Isn't this a little obvious, though? As an example, people are more likely to say thing like: "Microsoft intends to implement a new sales strategy" rather than "Microsoft believes Google will eventually fail". These are instances of where certain psychological concepts may be applied to amorphous and faceless corporations. The study found certain things; It may be acceptable to use sentences such as:
- Acme Corporation believes that its profit margin will soon increase.
- Acme Corporation intends to release a new product this January.
- Acme Corporation wants to change its corporate image.
But they balked at all of the sentences that attributed feelings or subjective experiences to corporations:
- Acme Corporation is now experiencing great joy.
- Acme Corporation is getting depressed.
- Acme Corporation is experiencing a sudden urge to pursue Internet advertising.
So, clearly, people aren't inclined to attribute corporations with thoughts and feelings in quite the same way as they would do for humans. Again, isn't this obvious? You'd have to be quite a stupid fellow to come out with things like "Google's heart will break if it's new project fails"! Although the sentiment can be appreciated, I'm sure.
Other studies test the hypothesis that that phenomenal consciousness is likely to be attributed to things that may resemble physical bodies? Enter the robots; studies revealed that people are reasonably aware that robots are capable of some pretty cool things and so they wouldn't have a problem describing a robot that can "tell that a triangle has three sides" but, conversely, would have a problem saying something such as "the robot feels unhappy when it doesn't get what it wants." In this instance, certain kinds of mental states are attributed to the robot (awareness of shapes) but not those states that require phenomenal consciousness.
Now here's the thing: What about ascribing phenomenal consciousness to things that have no body? Enter the Big Boss (God). A Harvard study (with Daniel M. Wegner as an author) analysed people's intuitions about conscious states that could be experienced by God, and the results were surprisingly similar:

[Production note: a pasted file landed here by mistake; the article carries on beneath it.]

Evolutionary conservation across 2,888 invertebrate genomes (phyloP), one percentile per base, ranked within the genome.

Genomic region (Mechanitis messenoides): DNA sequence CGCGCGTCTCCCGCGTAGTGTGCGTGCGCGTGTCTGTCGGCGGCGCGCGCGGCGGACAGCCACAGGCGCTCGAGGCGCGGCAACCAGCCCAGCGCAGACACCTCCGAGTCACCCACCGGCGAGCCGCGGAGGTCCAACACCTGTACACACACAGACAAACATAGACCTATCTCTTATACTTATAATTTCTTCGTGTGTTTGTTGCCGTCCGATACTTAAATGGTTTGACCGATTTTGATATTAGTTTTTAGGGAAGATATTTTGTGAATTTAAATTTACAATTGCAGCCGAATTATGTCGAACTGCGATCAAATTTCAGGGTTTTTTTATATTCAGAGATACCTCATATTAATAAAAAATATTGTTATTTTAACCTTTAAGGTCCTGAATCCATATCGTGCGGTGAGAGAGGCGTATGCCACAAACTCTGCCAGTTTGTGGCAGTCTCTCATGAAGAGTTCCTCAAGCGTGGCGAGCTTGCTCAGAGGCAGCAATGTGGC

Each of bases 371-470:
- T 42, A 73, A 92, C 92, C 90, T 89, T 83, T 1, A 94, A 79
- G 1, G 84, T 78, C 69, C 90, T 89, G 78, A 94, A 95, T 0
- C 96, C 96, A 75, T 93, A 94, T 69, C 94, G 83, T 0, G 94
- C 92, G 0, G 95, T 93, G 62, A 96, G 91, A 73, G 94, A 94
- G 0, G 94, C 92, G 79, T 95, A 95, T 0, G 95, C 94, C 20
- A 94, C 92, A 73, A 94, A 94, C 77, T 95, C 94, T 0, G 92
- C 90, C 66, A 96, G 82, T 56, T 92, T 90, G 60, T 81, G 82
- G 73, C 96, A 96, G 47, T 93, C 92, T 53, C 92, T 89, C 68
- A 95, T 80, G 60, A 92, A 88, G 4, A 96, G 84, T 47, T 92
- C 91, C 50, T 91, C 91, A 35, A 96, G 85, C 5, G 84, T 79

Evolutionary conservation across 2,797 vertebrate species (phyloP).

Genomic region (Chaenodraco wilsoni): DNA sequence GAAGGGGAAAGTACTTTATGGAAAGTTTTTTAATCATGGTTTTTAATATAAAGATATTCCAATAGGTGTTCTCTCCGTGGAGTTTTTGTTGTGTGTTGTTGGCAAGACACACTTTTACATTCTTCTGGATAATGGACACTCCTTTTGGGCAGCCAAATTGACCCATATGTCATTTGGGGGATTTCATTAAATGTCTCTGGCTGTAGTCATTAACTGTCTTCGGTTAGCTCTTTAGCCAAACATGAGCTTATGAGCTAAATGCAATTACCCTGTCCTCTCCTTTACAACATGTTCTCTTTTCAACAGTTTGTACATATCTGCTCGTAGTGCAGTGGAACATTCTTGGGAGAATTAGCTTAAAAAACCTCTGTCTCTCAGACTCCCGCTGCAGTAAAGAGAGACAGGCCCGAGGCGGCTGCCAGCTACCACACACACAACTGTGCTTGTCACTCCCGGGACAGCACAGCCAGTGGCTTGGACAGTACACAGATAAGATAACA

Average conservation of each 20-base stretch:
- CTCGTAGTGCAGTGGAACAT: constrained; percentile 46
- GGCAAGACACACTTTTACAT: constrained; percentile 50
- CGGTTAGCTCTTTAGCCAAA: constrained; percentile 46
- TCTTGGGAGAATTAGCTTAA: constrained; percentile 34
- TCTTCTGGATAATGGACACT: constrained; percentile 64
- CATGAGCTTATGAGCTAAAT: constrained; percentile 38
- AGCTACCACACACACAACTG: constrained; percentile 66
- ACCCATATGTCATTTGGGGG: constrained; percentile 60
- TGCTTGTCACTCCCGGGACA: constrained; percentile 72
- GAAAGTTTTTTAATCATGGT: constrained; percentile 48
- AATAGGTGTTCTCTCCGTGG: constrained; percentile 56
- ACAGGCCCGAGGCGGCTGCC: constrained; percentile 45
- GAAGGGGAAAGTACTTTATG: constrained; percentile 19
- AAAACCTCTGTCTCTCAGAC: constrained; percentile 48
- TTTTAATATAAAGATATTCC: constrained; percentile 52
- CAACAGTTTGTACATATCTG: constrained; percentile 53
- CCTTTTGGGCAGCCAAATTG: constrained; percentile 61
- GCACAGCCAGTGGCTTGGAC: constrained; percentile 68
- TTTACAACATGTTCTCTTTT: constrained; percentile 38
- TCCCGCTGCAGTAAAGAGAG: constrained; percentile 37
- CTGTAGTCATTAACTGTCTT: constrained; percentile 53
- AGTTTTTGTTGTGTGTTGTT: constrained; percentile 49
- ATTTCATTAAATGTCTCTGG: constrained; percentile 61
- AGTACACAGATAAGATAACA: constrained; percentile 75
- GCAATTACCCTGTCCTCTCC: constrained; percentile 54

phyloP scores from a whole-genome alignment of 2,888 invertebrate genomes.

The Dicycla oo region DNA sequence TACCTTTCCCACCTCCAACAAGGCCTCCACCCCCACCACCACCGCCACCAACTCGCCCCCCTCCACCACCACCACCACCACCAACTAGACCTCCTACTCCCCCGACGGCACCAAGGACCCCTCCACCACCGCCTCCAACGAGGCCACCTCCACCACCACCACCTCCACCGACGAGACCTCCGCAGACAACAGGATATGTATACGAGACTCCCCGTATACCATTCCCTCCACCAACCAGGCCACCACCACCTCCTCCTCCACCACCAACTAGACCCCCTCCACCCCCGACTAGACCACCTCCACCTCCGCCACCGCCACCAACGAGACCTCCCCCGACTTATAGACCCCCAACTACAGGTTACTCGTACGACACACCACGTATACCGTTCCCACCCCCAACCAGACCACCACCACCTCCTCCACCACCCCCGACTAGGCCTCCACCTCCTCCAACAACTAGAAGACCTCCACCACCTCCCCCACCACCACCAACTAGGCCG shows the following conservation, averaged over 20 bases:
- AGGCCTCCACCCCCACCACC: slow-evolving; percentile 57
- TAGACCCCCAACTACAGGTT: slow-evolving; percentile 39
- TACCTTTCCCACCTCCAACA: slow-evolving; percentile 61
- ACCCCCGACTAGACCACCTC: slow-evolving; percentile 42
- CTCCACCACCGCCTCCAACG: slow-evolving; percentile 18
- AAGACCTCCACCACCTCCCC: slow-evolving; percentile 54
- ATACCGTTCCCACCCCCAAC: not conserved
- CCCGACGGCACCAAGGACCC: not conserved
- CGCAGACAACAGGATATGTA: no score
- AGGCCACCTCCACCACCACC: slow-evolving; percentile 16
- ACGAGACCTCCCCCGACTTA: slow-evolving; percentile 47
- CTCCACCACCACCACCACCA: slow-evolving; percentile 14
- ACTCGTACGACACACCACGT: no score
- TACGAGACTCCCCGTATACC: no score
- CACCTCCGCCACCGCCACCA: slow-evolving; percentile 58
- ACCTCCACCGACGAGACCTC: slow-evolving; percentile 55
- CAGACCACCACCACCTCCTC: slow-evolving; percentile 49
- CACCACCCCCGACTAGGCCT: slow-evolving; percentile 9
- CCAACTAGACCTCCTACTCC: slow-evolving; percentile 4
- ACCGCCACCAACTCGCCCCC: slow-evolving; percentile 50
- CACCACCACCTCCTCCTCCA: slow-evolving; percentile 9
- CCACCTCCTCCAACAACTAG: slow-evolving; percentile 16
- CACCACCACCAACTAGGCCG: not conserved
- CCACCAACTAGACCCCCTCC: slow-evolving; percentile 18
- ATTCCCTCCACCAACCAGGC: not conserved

People were content to say that God could have psychological properties such as:- Thought
- PlanningBut they did not think God could have states that involved feelings or experiences, such as:- Pleasure
The article goes on to mention that attributions of mental states to God were comparable to mental states attributed to Google Corporation, and that further research is necessary to go some way in describing the underlying cognitive processes that lead people to selectively attribute consciousness to certain entities. No kidding! Given that all things should be standardised, how does this work for those religious and theological systems that don't have a conception of God as an amorphous and faceless entity? I'm not big on religion but even I know that religions such as Islam and Sikhism tend to portray a formless God who supposedly takes an active role in affording salvation to believers and granting prayers/desires. The Advaita Vedanta tradition in Hinduism is given to the "uninvolved" conception of a Deity so that might bring about similar results to this study if adherents of that tradition were studied.
It might be interesting to study the attitudes of those who advocate the notion of a formless deity but who differ on the exact nature of that deity's involvement in the workings of the world and believers' lives. What to speak of studying those who believe in a corporeal or transcorporeal deity. What knock-on effects this may have for consciousness studies and schizophrenia research is anyone's guess.